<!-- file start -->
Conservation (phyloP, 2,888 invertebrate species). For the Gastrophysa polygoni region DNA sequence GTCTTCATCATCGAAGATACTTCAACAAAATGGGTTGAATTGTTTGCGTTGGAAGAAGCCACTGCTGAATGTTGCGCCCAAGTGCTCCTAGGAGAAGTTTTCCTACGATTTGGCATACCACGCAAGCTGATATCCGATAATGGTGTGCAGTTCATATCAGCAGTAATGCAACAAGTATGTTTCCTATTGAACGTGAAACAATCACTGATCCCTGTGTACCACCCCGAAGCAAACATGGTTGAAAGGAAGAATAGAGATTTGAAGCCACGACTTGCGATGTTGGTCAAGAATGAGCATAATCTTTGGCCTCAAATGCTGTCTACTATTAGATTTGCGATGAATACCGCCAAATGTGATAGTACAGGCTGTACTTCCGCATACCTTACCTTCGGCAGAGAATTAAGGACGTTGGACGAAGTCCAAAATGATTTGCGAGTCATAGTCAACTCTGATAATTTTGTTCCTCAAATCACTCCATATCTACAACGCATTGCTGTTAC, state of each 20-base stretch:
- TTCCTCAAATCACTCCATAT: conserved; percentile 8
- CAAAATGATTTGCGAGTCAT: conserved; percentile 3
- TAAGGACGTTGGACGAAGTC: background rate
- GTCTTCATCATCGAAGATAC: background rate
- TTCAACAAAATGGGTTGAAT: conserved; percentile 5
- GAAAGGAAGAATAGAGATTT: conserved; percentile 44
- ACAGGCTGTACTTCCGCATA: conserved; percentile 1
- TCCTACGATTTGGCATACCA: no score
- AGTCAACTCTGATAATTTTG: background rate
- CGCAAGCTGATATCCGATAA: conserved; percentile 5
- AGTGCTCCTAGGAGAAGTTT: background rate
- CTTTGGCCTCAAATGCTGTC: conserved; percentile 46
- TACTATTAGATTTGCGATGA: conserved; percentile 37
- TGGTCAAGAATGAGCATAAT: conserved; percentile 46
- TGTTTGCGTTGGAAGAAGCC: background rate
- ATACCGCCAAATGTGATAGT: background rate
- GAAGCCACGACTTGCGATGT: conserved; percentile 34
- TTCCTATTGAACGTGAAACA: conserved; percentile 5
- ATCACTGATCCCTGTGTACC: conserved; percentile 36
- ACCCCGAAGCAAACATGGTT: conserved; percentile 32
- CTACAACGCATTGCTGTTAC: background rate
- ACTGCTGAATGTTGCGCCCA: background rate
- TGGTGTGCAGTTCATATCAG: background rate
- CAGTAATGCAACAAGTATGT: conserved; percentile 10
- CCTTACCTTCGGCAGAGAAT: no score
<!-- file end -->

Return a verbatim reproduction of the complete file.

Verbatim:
Conservation (phyloP, 2,888 invertebrate species). For the Gastrophysa polygoni region DNA sequence GTCTTCATCATCGAAGATACTTCAACAAAATGGGTTGAATTGTTTGCGTTGGAAGAAGCCACTGCTGAATGTTGCGCCCAAGTGCTCCTAGGAGAAGTTTTCCTACGATTTGGCATACCACGCAAGCTGATATCCGATAATGGTGTGCAGTTCATATCAGCAGTAATGCAACAAGTATGTTTCCTATTGAACGTGAAACAATCACTGATCCCTGTGTACCACCCCGAAGCAAACATGGTTGAAAGGAAGAATAGAGATTTGAAGCCACGACTTGCGATGTTGGTCAAGAATGAGCATAATCTTTGGCCTCAAATGCTGTCTACTATTAGATTTGCGATGAATACCGCCAAATGTGATAGTACAGGCTGTACTTCCGCATACCTTACCTTCGGCAGAGAATTAAGGACGTTGGACGAAGTCCAAAATGATTTGCGAGTCATAGTCAACTCTGATAATTTTGTTCCTCAAATCACTCCATATCTACAACGCATTGCTGTTAC, state of each 20-base stretch:
- TTCCTCAAATCACTCCATAT: conserved; percentile 8
- CAAAATGATTTGCGAGTCAT: conserved; percentile 3
- TAAGGACGTTGGACGAAGTC: background rate
- GTCTTCATCATCGAAGATAC: background rate
- TTCAACAAAATGGGTTGAAT: conserved; percentile 5
- GAAAGGAAGAATAGAGATTT: conserved; percentile 44
- ACAGGCTGTACTTCCGCATA: conserved; percentile 1
- TCCTACGATTTGGCATACCA: no score
- AGTCAACTCTGATAATTTTG: background rate
- CGCAAGCTGATATCCGATAA: conserved; percentile 5
- AGTGCTCCTAGGAGAAGTTT: background rate
- CTTTGGCCTCAAATGCTGTC: conserved; percentile 46
- TACTATTAGATTTGCGATGA: conserved; percentile 37
- TGGTCAAGAATGAGCATAAT: conserved; percentile 46
- TGTTTGCGTTGGAAGAAGCC: background rate
- ATACCGCCAAATGTGATAGT: background rate
- GAAGCCACGACTTGCGATGT: conserved; percentile 34
- TTCCTATTGAACGTGAAACA: conserved; percentile 5
- ATCACTGATCCCTGTGTACC: conserved; percentile 36
- ACCCCGAAGCAAACATGGTT: conserved; percentile 32
- CTACAACGCATTGCTGTTAC: background rate
- ACTGCTGAATGTTGCGCCCA: background rate
- TGGTGTGCAGTTCATATCAG: background rate
- CAGTAATGCAACAAGTATGT: conserved; percentile 10
- CCTTACCTTCGGCAGAGAAT: no score